Tuesday, May 24, 2005

Rules of the Game

As a parent, I get challenged about rules all the time. Bedtimes, dinner menus, crossing the street, riding in the front seat of the car, eating candy, chewing gum, wearing shorts in winter -- it doesn't matter -- if there is a rule, there will be an attempt to change it, break it, or go around it. But that's OK, it comes with the territory. I'm more than happy to sit down and explain in mom-logic the reason behind each and every perceived infringement upon the inalienable rights of TinyTuna.

The problem with rules is the instant they are established, they are examined for flaws and loopholes. So, when I say "Bedtime is 9pm" and I find TinyTuna reading in her room at 10pm, has she broken the rule? She was in her bed, but not asleep -- which was the intention of the rule to begin with.

Maybe rules would be easier to follow if the logic preceded the law. In other words, instead of the rule "Bedtime is 9pm" which is immediately followed by rapid-fire negotiation (Please, 9:30? No. 9:15? No. Can I just stay up until the first commercial? No. Pleeeeeze? NO), the rule should be "Bedtime is determined by how many hours of sleep you need to be healthy, and have a rested body and brain. This means you need to be in bed with your light out (aha!) at 9pm."

We are a society of rule makers and rule breakers. Now that the bulk of Reality TV (excuse me, unscripted television) is over, fans and foes alike are banging the drums loudly as they compare and complain about how the participants chose to participate. Was Ian (Survivor Pulau) overflowing with stupidity or integrity as he traded a million-dollar chance for the respect and friendship of his competitors? Did Team Romber (Amazing Race 7) have an unfair advantage as people around the world recognized them and assisted them in the race? And when it comes to choosing a winner, do you go with the person who performed consistently well from week to week (Tana - The Apprentice and Kahlen - America's Next to Model), or do you go with the person who blew away the competition during the "final exam" (Kendra and Naima)?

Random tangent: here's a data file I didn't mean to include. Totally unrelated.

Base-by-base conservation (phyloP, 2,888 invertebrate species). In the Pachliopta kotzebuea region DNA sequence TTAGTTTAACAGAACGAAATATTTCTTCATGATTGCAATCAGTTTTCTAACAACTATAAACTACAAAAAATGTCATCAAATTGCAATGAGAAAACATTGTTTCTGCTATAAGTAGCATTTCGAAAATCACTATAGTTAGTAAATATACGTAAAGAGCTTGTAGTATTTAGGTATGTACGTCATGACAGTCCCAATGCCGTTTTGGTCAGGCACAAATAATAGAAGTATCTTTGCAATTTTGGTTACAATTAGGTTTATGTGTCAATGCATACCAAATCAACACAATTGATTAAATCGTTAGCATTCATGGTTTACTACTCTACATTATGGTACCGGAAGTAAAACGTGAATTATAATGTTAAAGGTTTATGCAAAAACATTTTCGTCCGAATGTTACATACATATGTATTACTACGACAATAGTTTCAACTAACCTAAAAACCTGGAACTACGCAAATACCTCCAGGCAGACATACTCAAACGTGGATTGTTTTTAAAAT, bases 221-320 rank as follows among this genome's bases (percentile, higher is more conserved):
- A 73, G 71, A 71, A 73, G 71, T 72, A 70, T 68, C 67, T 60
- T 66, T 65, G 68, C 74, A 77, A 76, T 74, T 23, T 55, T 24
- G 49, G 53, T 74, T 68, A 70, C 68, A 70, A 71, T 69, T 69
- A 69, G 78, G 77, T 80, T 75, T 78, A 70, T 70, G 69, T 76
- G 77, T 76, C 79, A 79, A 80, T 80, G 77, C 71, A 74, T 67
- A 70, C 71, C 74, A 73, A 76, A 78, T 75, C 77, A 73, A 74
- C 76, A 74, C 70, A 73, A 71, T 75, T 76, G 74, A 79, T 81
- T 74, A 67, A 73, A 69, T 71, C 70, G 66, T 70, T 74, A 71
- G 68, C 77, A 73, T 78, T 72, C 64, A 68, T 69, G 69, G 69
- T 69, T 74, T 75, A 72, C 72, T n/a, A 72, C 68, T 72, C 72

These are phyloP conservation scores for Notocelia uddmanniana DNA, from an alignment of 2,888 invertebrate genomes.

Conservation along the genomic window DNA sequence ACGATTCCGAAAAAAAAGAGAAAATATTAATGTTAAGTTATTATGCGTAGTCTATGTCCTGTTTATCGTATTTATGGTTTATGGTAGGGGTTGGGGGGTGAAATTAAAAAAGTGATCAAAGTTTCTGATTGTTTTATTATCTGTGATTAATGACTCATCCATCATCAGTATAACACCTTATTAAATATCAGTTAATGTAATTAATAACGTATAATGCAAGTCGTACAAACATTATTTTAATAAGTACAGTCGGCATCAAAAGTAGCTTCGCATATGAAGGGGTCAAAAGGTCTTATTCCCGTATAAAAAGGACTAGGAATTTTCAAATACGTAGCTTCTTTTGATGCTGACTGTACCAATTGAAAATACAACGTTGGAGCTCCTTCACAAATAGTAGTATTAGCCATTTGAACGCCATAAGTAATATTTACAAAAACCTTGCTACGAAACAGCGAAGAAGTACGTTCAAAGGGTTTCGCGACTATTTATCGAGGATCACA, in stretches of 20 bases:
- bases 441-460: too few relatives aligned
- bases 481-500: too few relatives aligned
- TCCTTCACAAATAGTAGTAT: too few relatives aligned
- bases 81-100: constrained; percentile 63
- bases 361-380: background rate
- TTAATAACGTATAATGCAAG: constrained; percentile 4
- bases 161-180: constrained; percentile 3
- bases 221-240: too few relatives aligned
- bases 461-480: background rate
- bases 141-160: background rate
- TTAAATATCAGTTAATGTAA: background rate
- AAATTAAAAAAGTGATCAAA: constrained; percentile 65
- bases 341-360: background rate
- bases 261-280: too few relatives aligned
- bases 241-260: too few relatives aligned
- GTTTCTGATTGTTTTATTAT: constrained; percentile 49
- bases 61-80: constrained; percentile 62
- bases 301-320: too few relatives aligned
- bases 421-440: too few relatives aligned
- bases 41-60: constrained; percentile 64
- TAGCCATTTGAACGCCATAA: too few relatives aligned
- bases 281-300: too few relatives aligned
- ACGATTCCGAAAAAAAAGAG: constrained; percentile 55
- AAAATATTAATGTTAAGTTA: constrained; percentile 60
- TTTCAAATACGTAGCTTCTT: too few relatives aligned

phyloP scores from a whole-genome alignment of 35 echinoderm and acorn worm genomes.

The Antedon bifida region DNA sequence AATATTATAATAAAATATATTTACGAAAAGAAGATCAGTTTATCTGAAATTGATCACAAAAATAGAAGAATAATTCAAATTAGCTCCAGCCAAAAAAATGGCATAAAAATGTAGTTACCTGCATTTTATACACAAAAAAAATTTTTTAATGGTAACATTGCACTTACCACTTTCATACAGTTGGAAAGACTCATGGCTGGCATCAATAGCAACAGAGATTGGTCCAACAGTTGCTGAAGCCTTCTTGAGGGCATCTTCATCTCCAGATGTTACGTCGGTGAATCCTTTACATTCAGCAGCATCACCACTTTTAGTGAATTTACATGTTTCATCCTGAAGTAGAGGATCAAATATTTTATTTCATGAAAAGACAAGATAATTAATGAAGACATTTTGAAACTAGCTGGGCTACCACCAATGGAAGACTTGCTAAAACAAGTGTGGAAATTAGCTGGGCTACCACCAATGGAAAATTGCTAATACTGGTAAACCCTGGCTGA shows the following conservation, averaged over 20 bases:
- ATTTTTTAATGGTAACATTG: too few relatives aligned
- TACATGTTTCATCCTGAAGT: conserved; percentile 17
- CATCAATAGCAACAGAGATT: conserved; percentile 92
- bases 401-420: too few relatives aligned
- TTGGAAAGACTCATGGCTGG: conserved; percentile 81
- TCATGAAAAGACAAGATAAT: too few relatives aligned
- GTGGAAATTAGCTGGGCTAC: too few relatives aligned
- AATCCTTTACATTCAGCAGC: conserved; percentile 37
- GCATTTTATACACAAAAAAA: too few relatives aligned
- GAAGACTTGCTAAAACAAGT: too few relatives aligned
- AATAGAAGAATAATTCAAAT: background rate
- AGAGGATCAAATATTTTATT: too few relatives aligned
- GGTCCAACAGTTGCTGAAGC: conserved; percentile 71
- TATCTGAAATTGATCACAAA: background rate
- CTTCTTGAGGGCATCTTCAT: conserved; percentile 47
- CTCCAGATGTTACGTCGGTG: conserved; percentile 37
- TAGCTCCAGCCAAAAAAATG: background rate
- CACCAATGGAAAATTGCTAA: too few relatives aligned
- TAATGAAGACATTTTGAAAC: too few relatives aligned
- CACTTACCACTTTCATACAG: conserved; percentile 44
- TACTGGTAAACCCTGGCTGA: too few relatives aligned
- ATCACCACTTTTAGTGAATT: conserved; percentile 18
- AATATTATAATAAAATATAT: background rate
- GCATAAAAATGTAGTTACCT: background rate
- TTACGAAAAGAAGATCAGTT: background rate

Everybody has an opinion. Oh boy, does everybody have an opinion.

Of course, there is no one right answer. As long as rules are not broken, how these rules are interpreted is a matter of personal choice and gameplay. Instead of complaining about how somebody "played the game" (or worse, "didn't play the game") I find it to be infinitely more interesting to observe how different people interpret rules in different ways, and watch how it plays out in the end. Are they perceived as a good or bad person? Did it help or hurt their position? What is the shakeout when all is said and done?

Last night as I was saying goodnight to TinyTuna, I mentioned to Gram that I had just read that the Senate had taken the so-called "nuclear option" off the table. TinyTuna wanted to know what I was talking about. I sat for a minute, trying to distill months and months of political wrangling and interpretation of the rules into a piece of information that would make sense. Finally I said, "You know what the word compromise means, right?" She nodded and said, "when people who don't agree each give up something so they can agree." "Well, that's what they decided to do tonight. They decided to compromise. They decided it was more important to agree than to fight." TinyTuna rolled over to go to sleep and said, "That's a good thing." "It sure is," I said.

Whether it's TV, Politics or Bedtime, everybody plays the game. But the rules are so narrow, and the exceptions, so wide. If we took the time to stop banging the drums of discontent and examine the logic behind the law, maybe we'd have a clearer vision of what's really important. And then maybe -- hopefully -- understanding and compromise wouldn't be so difficult afterall.

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